The latest exhibition at the Kondor Art Square by artist Scylla Rhiadra raises questions about the dark paths some people choose to take in the virtual world, using it as a pretext to justify their toxic behavior.
The two week period from November 25th to December 10th signifies United Nation Women’s 16 Days of Activism against Gender-Based Violence Campaign, an international effort for elimination of violence against women. Scylla Rhiadra’s latest exhibition opens at the Kondor Art Square right in the middle of this period and is one that will linger in your mind for a long time after your visit.
The idea behind this exhibition started developing when Hermes, owner of the Kondor Art Center (of which the Kondor Art Square is a part), approached Scylla a month and a half ago asking if she would like to create an exhibition about toxicity and hypocrisy within Second Life. It has been a really long time since Scylla touched upon this unpleasant topic in her exhibitions, her last one being “Is this turning you on?“, which opened eleven years ago and tackled the subject of representation of gender violence in Second Life.
The words Scylla uses in the introduction to the exhibit, found at the center of the Kondor Art Square, ring extremely true to anyone who has seen both shades of the virtual world. She says in her introduction:
“Why do we persist in replicating the flaws and toxicity of our sublunary physical existence in the virtual world as well? We can literally fly here. Why then do we fetter ourselves to the dark places on the ground?”
Rather than choosing to fill our Second Life with positivity, there are many who choose to venture into dark avenues within this virtual world. Through a set of twelve images and a small piece of 3D art, Scylla delves into the unpleasant, toxic side of the virtual world. Along with each image, Scylla also writes words to supplement the images.
From roleplay involving violent fetishes to prevalent male chauvinist behavior patterns, Scylla touches upon a number of things in this incredible exhibition that will make each of us reflect on our lives and of those we see around us.
For example, “The Blue Dress” depicts a woman (referred to as Gabby), sitting on a hospital bed, wearing the blue hospital gown, staring at the floor in a mixture of shock, fear and anxiety. The accompanying text reveals that Gabby is a rape survivor who has no memory of what happened the night before, a result of possibly having been drugged. Scylla’s note ends with the statement that Gabby was not raped because she had too many drinks or because her dress was too revealing; she was raped because someone at the party was a rapist.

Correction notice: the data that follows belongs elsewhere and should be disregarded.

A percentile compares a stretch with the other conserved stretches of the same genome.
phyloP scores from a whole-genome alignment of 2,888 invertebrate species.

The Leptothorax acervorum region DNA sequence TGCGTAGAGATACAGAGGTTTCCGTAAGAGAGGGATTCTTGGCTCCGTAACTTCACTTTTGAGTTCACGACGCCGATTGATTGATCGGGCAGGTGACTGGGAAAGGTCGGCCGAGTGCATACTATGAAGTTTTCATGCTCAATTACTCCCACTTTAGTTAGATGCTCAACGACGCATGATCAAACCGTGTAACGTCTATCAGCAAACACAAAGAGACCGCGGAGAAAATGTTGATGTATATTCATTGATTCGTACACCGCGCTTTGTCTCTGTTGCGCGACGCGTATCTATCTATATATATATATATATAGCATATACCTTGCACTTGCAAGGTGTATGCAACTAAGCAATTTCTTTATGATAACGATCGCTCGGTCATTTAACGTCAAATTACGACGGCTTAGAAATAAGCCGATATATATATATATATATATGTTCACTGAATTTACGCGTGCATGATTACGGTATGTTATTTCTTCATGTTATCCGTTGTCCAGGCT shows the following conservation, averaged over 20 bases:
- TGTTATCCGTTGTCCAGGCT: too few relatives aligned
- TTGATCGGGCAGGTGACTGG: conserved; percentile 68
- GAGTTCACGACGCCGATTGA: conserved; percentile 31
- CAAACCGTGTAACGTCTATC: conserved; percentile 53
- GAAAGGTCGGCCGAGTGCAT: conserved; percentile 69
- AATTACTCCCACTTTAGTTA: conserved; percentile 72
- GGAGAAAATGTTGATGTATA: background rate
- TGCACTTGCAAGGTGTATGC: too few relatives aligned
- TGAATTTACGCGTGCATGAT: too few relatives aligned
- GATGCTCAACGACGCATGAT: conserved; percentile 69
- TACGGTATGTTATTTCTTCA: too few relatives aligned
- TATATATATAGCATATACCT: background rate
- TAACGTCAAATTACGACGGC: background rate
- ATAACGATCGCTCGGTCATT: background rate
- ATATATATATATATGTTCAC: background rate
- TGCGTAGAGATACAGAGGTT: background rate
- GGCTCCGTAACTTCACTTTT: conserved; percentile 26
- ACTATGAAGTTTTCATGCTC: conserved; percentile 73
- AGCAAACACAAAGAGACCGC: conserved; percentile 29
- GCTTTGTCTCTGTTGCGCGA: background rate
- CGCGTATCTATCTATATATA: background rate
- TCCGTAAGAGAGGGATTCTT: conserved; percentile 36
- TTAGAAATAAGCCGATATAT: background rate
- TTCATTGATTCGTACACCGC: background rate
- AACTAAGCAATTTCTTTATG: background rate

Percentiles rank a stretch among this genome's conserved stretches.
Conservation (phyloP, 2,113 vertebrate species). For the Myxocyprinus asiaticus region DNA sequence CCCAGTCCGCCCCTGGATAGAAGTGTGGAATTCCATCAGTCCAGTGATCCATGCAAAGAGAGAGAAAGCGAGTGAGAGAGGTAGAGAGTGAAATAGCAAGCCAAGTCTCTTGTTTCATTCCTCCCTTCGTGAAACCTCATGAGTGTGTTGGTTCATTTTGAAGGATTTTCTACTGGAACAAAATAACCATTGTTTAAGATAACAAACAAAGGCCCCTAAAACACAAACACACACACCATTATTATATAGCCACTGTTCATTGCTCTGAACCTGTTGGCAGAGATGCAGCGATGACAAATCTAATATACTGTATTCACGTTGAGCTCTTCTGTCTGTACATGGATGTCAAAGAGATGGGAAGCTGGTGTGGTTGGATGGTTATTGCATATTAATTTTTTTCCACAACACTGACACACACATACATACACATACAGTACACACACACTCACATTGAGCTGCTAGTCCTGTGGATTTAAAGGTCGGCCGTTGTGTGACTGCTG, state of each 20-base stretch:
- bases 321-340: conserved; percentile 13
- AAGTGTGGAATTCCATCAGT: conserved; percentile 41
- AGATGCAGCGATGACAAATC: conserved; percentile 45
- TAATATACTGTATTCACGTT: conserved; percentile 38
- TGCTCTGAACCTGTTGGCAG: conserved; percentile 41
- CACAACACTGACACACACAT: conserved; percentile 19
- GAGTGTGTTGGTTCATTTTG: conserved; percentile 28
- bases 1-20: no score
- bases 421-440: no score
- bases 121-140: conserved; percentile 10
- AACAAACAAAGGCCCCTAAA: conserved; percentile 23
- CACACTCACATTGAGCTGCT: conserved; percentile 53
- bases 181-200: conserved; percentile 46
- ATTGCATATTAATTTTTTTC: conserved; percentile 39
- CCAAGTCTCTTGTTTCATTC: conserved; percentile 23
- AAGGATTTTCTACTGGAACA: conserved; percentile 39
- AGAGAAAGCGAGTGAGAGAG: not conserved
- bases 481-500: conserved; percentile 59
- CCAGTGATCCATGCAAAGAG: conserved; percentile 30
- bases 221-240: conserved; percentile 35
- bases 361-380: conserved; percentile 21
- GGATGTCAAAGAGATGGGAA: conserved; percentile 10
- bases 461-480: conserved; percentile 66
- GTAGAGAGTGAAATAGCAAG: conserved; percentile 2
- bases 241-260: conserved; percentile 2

Like the example above, many of these images are relevant in not just the virtual world, but also the physical world in which we all live. In the virtual world, we are mere lines of code but in the physical world we are made out of flesh and blood, which is extremely real.
Similarly, in another image titled “Collectibles“, Scylla points out to the blatant objectification of women by some men in the virtual world, who keep a public list of their sexual “conquests” in their profile. These women are like trophies to them and Scylla depicts this in her image by putting a woman inside a cage within a study of sorts, which has been beautifully furnished. This is one of the strongest images in the exhibition, which most women will relate with.
In “Playgirl“, Scylla puts the daddy-babygirl relationships in SL under her microscope. To further enhance the validity of her point, she uses a text in the photograph itself which is entirely comprised of keywords lifted from a few of the nearly 700 SL groups which appear when one searches for “daddy” or “babygirl“.
While the exhibition deals with some rather unpleasant topics, it is presented really well by Scylla and makes each of us think about what route in the virtual world we wish to take. The last image – “Toxic” – underlines the essence of the exhibition and asks the question we began our journey with once again – “Why?”
Why do some of us not choose to lead this beautiful life in peace and positivity, but choose to go on violent, unproductive journeys that lead them into a pit of darkness?
The Kondor Art Square is also home to Hermes Kondor’s personal art collection, which he rotates monthly. Some incredible artworks by talented artists can be found in this room. We are proud to note that two of the pieces in this collection – “Problems” by Anja Neobookie and “Hooker” by Zynthea – are from exhibitions still ongoing at Art Korner and can be visited till December 18th.
“Virtual Toxic” is an incredible exhibition, which almost reads like a story and takes us on a twisted, slightly disturbing journey, but one that will definitely open your eyes to the toxicity and hypocrisy waiting to be found all around you.
TELEPORT TO EXHIBITION
- Kondor Art Square – Waka